Weather Report on the Foreclosure Storm


Foreclosure reports have been unusually sunny lately.  On March 12, the multi-state Attorneys General agreement was filed, ending the Robogate scandal and opening the way for expedited foreclosure processing.  Foreclosure activity hit a five-year low in the first quarter according to RealtyTrac and Lender Processing Services  reports first-time foreclosures remained stable in February as repeat foreclosures saw an 8 percent month-over-month decrease.  Even delinquencies were down 12.2 percent from last March, according to LPS.  Foreclosure sales are down one-third, 32.2 percent, reports FNC.

But don’t break out the bubbly quite yet.  There’s a monstrous cloud on the horizon.  Some 1.6 to 2 million foreclosures have plugged up the processing pipelines for the past 18 months and now the AG settlement will free them to pour into hundreds of real estate markets across the nation.

In a statement that may go down in foreclosure history for its graphic candor, RealtyTrac CEO Brandon Moore certainly got our attention last week.

“The low foreclosure numbers in the first quarter are not an indication that the massive reservoir of distressed properties built up over the past few years has somehow miraculously evaporated,” he said.  “There are hairline cracks in the dam, evident in the sizable foreclosure activity increases in judicial foreclosure states over the past several months, along with an increase in foreclosure starts in many judicial and non-judicial states in March. The dam may not burst in the next 30 to 45 days, but it will eventually burst, and everyone downstream should be prepared for that to happen – both in terms of new foreclosure activity and new short sale activity.”

Hairline cracks?  Bursting dams? Thirty to 45 days?

Wait, it gets worse.  Stepped up foreclosure starts are not being matched by REO sales.  First-time foreclosure starts, either default notices or scheduled foreclosure auctions depending on the state’s foreclosure process, increased 7 percent from February to March, the third straight monthly increase. Foreclosure starts in March exceeded 100,000 for the first time since November 2011, although they were still down 11 percent from March 2011.  All these new foreclosures are going in one end while very little is coming out the other because faster processing has yet to start.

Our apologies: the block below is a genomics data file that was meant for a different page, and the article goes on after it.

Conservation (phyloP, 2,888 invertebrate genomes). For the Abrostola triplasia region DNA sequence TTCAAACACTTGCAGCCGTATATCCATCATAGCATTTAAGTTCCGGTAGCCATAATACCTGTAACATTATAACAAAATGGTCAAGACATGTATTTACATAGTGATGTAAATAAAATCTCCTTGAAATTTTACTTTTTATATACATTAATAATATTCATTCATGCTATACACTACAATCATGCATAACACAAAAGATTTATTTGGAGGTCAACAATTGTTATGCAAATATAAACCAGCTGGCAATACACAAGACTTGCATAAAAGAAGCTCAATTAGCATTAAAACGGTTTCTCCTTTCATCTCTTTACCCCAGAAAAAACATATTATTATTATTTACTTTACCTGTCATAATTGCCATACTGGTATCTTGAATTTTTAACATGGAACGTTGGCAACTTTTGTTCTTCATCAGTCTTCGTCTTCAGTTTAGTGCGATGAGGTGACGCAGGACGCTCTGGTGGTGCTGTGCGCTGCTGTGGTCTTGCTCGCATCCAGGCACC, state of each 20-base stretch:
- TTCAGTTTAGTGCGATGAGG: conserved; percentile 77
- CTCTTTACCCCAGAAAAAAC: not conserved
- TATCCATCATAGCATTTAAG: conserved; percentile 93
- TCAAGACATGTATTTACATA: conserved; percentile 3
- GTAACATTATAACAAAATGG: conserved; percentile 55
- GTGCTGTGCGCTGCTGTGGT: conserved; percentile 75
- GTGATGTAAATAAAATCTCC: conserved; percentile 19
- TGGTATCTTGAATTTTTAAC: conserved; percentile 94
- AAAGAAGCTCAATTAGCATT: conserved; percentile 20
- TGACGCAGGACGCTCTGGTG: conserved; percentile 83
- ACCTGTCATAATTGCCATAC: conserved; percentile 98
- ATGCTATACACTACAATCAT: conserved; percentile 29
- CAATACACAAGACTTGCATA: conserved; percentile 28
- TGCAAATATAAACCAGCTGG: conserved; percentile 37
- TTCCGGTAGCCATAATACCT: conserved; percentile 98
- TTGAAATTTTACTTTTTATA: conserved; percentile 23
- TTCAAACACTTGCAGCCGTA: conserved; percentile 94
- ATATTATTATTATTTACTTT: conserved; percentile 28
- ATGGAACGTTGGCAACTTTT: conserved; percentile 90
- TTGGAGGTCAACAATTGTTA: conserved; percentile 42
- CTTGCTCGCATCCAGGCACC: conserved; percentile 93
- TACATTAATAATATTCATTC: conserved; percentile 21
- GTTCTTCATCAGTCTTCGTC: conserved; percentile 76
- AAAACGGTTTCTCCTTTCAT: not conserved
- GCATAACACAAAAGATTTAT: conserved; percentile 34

These new foreclosures are piling up largely in the 26 judicial states, which already have the greatest inventories because lenders have been very carefully processing at a crawl to avoid liability actions while the multi-state agreement was being negotiated. Judicial states combined accounted for 243,074 properties with foreclosure filings during the quarter, an increase of 8 percent from the previous quarter and an increase of 10 percent from the first quarter of 2011.

So combine the new starts with the backlogged inventories, add in the normal flow of foreclosures, which are down from the peak years but still substantial and the numbers get scary.  About 800,000 foreclosures were sold last year.  To clear out an inventory of 1.6 million foreclosures alone would take two years… but all the new foreclosures would pile up to create a continuing problem.  And the problem would be much bigger problem in some places than in others.  How long would it take for the markets to absorb the backlog as well as new defaults, and their current rate?

According Lender Processing Services, as cited in USA Today, the timeline for some markets is frightening.

In New York and New Jersey, it would take lenders more than 50 years at their current pace to clear the lenders’ pipelines of homes that are seriously delinquent or already in the foreclosure process. In Washington, DC, 57 years; Maryland, 21 years; Connecticut, 20 years; Illinois, 10 years; Pennsylvania nine years; Florida, eight years and California, two years.

Investors looking for bargains can anticipate the release of REOs into markets in these states will increase the REO inventory, destabilize markets and drive down prices.  How long it will take markets to recover will largely depend on local economic factors, especially job growth.

Look for more large lenders with big inventories in these states to follow Bank of America’s lead and rent out large numbers of REOs to keep them off the market until prices improve.

Stay tuned and get ready for the deluge.

About Author

Steve Cook is the editor of Real Estate Economy Watch and writes for a several leading outlets in addition to BiggerPockets, including Equifax and Total Mortgage. He also provides communications consulting services to leading real estate companies. Previously he was vice president of public affairs for the National Association of Realtors.

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